Read More

Review — JAMIE’S MUSE by Bonnie Lee Black (Gabon)

  Jamie’s Muse Bonnie Lee Black (Gabon 1996-98) Nighthawk Press May 2018 236 pages $15.00 (paperback)  $9.99 (Kindle)   Reviewed by Terez Rose (Gabon 1985-87) • The only ghosts, I believe, who creep into this world, are dead young mothers, returning to see how their children fare. There is no other inducement great enough to bring the dead back. — J.M. Barrie, The Little White Bird In Jamie’s Muse, author Bonnie Lee Black (Somewhere Child, How to Cook a Crocodile, How to Make an African Quilt) has created a luminous reimagining of her great-grandmother’s life, her emigration from Scotland to South Africa and its sorrowful ending. Black’s grandfather had been born in South Africa, spent time in an Edinburgh orphanage and stowed away on a New York-bound steamer as a teen, yet on his 1954 death certificate, under “mother” was written “unknown.” The story behind the story haunted Black, igniting in her . . .

Read More

Maureen Orth wins Emmy (Colombia)

RPCV Maureen Orth (Colombia 1964-66) won an Emmy for Outstanding Single-Camera Picture Editing For A Limited Series Or Movie “Best Limited Series for “The Assassination of Gianni Versace: American Crime Story” based on her book Vulgar Favors: Andrew Cunanan, Gianni Versace, and the Largest Failed Manhunt in U.S. History. It was presented on September 17, 21018 at the 70th Primetime Emmy Awards. The Emmy Awards honored the best in U.S. prime time television programming from June 1, 2017 until May 31, 2018, as chosen by the Academy of Television Arts & Sciences. The ceremony was held on September 17, 2018, at the Microsoft Theater in Downtown Los Angeles, California, and was broadcast by NBC. Congratulations, Maureen!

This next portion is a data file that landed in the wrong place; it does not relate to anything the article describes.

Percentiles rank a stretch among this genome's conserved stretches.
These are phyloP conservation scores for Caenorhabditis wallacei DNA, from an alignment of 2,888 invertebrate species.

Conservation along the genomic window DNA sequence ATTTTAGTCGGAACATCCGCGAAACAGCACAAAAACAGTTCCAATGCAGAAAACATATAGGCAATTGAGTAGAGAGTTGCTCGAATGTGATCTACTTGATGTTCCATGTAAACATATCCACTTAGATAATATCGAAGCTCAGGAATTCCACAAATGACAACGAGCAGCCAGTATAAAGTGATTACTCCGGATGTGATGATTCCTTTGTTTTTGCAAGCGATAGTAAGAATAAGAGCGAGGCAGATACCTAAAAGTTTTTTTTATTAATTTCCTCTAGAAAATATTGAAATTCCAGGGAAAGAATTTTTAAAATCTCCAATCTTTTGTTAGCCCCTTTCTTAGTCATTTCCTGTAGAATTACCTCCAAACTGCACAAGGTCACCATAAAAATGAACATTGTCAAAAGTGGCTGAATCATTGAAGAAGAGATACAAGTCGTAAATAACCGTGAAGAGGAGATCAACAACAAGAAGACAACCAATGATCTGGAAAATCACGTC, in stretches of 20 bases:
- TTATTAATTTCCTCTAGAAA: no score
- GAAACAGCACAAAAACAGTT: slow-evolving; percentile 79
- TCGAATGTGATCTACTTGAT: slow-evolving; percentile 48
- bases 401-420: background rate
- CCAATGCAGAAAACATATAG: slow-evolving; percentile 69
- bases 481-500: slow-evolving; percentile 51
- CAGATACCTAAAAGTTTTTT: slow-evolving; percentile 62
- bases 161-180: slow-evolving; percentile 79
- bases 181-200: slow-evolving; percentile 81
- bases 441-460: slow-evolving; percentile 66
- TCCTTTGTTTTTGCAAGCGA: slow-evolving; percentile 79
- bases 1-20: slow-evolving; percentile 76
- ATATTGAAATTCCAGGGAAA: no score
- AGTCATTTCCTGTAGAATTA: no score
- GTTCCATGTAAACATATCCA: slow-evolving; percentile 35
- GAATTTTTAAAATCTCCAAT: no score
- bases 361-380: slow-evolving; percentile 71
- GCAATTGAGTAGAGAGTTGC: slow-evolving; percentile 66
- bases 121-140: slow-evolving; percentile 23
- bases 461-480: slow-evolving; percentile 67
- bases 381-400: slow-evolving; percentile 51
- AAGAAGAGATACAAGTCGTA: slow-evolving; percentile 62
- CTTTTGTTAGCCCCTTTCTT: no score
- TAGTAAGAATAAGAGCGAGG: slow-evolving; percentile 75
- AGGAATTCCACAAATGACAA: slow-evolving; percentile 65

Read More

C. Payne Lucas and Kevin Lowther’s Book on the Peace Corps (Sierra Leone)

  Thanks for the ‘heads up’ from Joanne Roll (Colombia 1963-65) In 1978, C. Payne Lucas and Kevin Lowther  published Keeping Kennedy’s Promise: The Peace Corps, Unmet Hope of the New Frontier. It was critical of some aspects of Peace Corps. Kevin wrote a follow-up summary of the book in 2002, and repeated the criticisms.  Here are Kevin Lowther’s comments on the book. • Keeping Kennedy’s Promise: The Peace Corps’ Moment of Truth Kevin Lowther (Sierra Leone –65)   The Peace Corps — and the society from which it springs — has not always faced hard truths. This was so when we first published Keeping Kennedy’s Promise in 1978. It is no less true today, in a world — and a country —which needs the Peace Corps even more than it did at its founding in 1961. Many of those who helped to create and build the Peace Corps in the 1960s regarded . . .

Read More

The Senate has passed health care legislation to improve care for Peace Corps Volunteers

  Congratulations to the RPCV advocacy group, “Health Justice for Peace Corps Volunteers” who have worked so hard for years to get improved health care for Volunteers and RPCVs. From their Face Book page, about an hour ago: Success on our to obtain legislation to improve care for Peace Corps Volunteers!!!! The House Bill: HR 2259 – “The Sam Farr and Nick Castle Peace Corps Reform Act” was signed by the Senate today and awaits being signed into law by the President. It is a step forward. Unfortunately, the increase in disability income was dropped as were many other improvements we had written into the bill. Rep. Judge Ted Poe noted in his submitted remarks to the committee, “I fought long and hard to increase the disability payment provided to disabled returned volunteers so they can make ends meet. I hope that this provision will one day become law. Peace . . .

Read More

Peace Corps Office of Inspector General announces criminal case against former trainee

The Peace Corps Office of Inspector General announced that yesterday, September 19, 2018, a former Peace Corps trainee was charged with three counts of video voyeurism stemming from conduct he engaged in while a trainee in Zambia. Matthew Walker, 30, was charged by an information in the Northern District of Florida at the U.S. District Court in Panama City, Florida. As alleged in the information, Walker was a Peace Corps trainee in Zambia in 2016. On three occasions Walker is alleged to have used his GoPro camera to record a fellow trainee, without consent, while the fellow trainee was naked and changing in areas where the fellow trainee had a reasonable expectation of privacy.  The name of the victim is being withheld from the public to protect the victim’s privacy. Inspector General Kathy A. Buller said of the matter, “Our Volunteers are some of the best and brightest that America . . .

Read More

Copyright © 2016. Peace Corps Worldwide.